2. Standardized patients or direct practice with children of different ages and . developmental stages 
      1. home-schooled children
      2. nursery schools/daycares
      3. elementary/middle/high schools
      4. faculty/resident children
    3. In the preceptor visit curriculum including pediatricians
      1. longitudinal continuity with a pediatric preceptor
      2. deliberate exposure to a pediatric practice 
    4. Newborn nursery clinical experiences
    5. Pediatric boot camp prior to clerkship
    6. Role Plays with common pediatric history scenarios

 

Assessment Strategies:

(Direct Observation, Checklist, Passport, Short Answer questions, small group participation, OSCE)

     4. Practice communication with a child and his/her caregiver

    1. Standardized patients or direct practice with children of different ages and developmental stages 
      1. home-schooled children
      2. nursery schools/daycares
      3. elementary/middle/high schools
      4. faculty/resident children
    2. In the preceptor visit curriculum including pediatricians
      1. longitudinal continuity with a pediatric preceptor
      2. deliberate exposure to a pediatric practice 
    3. Role Plays
      1. Counsel on nutrition, activity, safety, and other…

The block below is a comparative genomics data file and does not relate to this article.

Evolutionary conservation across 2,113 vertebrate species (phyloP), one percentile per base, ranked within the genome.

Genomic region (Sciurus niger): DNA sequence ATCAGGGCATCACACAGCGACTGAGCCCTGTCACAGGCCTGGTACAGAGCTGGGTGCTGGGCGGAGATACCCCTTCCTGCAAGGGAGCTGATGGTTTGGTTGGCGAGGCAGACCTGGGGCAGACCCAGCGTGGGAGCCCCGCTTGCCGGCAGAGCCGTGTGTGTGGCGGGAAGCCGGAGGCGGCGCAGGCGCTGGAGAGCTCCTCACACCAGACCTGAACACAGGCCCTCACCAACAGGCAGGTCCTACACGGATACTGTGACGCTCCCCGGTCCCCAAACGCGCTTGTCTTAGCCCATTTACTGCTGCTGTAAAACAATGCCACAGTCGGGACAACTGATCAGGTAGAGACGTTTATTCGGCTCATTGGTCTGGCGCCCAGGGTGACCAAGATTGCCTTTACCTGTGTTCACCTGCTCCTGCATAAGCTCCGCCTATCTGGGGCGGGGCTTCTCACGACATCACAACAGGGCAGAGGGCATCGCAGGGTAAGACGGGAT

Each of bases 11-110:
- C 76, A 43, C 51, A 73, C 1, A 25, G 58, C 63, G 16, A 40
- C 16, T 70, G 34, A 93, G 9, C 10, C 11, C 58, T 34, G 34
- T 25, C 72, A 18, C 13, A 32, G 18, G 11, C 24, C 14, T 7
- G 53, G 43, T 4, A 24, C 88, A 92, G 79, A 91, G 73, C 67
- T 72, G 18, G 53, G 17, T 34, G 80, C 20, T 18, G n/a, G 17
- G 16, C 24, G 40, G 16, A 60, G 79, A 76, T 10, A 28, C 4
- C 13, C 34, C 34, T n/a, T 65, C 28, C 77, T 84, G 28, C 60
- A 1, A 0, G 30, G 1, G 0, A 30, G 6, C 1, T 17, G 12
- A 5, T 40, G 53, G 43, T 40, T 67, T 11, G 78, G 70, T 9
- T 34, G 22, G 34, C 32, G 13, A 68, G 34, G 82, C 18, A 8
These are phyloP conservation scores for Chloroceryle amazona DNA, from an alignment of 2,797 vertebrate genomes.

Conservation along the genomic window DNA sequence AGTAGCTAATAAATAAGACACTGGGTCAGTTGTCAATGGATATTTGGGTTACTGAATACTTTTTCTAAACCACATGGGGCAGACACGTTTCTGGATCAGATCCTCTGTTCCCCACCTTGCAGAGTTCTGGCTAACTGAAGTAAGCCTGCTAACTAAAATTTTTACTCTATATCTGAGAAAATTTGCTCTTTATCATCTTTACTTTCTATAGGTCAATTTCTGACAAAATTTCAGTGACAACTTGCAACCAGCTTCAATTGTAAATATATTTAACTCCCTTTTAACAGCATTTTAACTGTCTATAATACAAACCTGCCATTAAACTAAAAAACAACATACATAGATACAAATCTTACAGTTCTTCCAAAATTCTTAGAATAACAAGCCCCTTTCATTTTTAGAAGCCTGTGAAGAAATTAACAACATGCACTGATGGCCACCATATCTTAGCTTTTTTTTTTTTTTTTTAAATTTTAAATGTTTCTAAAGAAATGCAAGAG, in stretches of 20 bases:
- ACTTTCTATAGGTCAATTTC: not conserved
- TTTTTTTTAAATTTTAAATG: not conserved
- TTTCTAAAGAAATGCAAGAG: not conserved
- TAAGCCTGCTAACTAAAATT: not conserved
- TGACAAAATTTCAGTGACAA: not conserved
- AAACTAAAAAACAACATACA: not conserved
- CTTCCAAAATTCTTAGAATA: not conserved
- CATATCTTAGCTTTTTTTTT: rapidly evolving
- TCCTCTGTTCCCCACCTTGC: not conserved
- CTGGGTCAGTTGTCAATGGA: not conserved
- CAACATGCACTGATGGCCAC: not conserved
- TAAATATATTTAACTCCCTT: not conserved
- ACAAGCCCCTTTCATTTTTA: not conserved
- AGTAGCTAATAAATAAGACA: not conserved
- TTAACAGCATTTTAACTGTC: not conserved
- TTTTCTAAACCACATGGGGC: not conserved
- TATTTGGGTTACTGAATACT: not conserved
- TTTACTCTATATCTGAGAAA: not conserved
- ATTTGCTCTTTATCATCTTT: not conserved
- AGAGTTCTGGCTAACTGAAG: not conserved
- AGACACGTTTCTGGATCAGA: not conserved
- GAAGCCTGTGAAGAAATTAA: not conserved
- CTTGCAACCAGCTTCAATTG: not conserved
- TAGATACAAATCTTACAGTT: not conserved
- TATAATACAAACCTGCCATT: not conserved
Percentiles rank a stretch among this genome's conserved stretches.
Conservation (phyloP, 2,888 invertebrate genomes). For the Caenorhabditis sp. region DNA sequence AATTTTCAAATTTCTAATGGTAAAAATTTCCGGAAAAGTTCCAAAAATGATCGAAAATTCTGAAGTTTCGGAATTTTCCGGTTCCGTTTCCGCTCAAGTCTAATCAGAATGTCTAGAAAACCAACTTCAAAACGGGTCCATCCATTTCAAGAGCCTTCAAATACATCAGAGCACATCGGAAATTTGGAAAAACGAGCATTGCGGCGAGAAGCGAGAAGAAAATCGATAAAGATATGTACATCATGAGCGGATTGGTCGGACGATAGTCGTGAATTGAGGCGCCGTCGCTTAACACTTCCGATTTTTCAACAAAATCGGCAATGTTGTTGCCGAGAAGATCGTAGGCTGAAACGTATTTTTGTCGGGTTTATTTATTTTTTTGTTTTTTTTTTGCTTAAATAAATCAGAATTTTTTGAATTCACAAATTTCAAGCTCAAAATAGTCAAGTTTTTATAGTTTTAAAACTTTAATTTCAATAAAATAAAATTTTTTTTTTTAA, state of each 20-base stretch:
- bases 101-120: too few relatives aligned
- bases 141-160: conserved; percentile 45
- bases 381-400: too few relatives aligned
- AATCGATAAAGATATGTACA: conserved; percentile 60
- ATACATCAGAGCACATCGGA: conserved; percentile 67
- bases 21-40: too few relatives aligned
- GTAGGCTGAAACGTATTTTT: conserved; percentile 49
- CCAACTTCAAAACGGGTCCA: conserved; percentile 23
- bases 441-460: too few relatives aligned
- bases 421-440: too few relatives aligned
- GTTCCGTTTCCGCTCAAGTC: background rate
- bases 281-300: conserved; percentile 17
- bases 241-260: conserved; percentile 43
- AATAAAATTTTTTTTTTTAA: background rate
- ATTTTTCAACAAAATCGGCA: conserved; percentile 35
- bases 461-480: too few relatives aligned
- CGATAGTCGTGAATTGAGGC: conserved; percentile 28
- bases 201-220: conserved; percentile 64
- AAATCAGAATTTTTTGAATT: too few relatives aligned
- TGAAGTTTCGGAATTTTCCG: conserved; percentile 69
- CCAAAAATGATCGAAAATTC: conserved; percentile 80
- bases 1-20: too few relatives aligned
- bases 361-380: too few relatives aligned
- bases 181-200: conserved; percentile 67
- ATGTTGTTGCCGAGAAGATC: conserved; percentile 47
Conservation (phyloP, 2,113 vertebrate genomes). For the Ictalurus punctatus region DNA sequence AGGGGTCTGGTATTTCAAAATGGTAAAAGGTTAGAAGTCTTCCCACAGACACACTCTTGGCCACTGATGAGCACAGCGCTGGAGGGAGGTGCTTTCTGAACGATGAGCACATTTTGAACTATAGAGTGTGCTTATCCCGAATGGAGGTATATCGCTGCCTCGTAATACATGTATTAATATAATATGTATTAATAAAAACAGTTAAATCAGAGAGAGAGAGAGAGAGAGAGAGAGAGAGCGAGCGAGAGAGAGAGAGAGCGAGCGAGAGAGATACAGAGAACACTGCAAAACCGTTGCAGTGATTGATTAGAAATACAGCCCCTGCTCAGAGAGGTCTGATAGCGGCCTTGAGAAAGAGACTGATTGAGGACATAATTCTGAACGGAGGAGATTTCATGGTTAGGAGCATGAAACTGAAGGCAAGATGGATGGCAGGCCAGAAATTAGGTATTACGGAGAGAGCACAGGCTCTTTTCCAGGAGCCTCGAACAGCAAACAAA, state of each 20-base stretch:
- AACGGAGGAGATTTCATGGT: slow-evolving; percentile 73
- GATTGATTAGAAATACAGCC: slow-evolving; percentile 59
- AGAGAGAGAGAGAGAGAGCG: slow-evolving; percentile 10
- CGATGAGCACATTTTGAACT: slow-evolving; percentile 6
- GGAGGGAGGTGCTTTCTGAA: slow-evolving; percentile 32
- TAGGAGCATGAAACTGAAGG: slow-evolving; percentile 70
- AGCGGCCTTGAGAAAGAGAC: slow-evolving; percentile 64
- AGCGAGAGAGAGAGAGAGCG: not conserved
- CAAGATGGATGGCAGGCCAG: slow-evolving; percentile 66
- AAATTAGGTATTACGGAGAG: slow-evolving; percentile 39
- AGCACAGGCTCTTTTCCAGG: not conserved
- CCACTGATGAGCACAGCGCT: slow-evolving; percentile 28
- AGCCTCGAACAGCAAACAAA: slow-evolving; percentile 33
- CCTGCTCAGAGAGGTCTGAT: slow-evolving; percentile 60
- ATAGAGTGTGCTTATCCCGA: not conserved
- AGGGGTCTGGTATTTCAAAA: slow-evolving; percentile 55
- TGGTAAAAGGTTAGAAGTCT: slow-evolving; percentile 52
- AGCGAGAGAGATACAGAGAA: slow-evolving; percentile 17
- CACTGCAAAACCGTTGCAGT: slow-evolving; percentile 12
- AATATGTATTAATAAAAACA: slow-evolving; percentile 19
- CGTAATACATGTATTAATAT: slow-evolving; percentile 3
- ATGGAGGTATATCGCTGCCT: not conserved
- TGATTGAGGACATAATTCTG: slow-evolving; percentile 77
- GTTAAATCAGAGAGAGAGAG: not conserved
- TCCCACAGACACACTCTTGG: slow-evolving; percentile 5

4. Practice Motivational Interviewing/Healthy lifestyle habit
      1. HS students interested in medicine as standardized patients, parental smoking cessation, regular exercise and healthy diet, and other…

 

Assessment Strategies:

(Direct Observation, Checklist, Passport, Short Answer questions, Peer Feedback, Standardized Patient Feedback, Self Assessment, OSCE)

    5. Recognize there are different preventative medicine strategies for children according to age  

    1. Teaching sessions (ideally small group or workshop format) emphasizing healthy pediatric practices that can prevent adult illness
    2. Service Learning activities
    3. Newborn nursery clinical experience (observing counselling)
    4. Practice Motivational Interviewing 
      1. HS students interested in medicine as standardized patients, parental smoking cessation, regular exercise and healthy diet, and other…
    5. Flipped Classroom/Readings/Articles/Videos
    6. Quality Improvement Opportunities in Preventive Care
    7. Role Plays
      1. Counsel on nutrition, discipline, immunizations, safety, etc

 

Assessment:

(MCQs, Small Group participation, e.g. PBL/cases, short answer questions)

     6. Identify barriers to healthcare and the community and healthcare team resources available for children and families 

    1. Teaching sessions (ideally small group or workshop format) emphasizing socioeconomic determinants of health in children
    2. Scavenger Hunt—Walk around the city scavenger hunt/observe – obesity prevention; grocery/pharmacy; baby stores, etc—for particular developmental levels)
    3. Population based learning (eg Photovoice projects)
    4. Service Learning
      1. Compile/identify all pediatric related advocacy/service opportunities in your institution
    5. Current Event discussion
    6. Sharing of Community Resources for Kids

 

Assessment Strategies:

(Small Group participation, e.g. PBL/cases, short answer questions, reflection, essay, portfolio)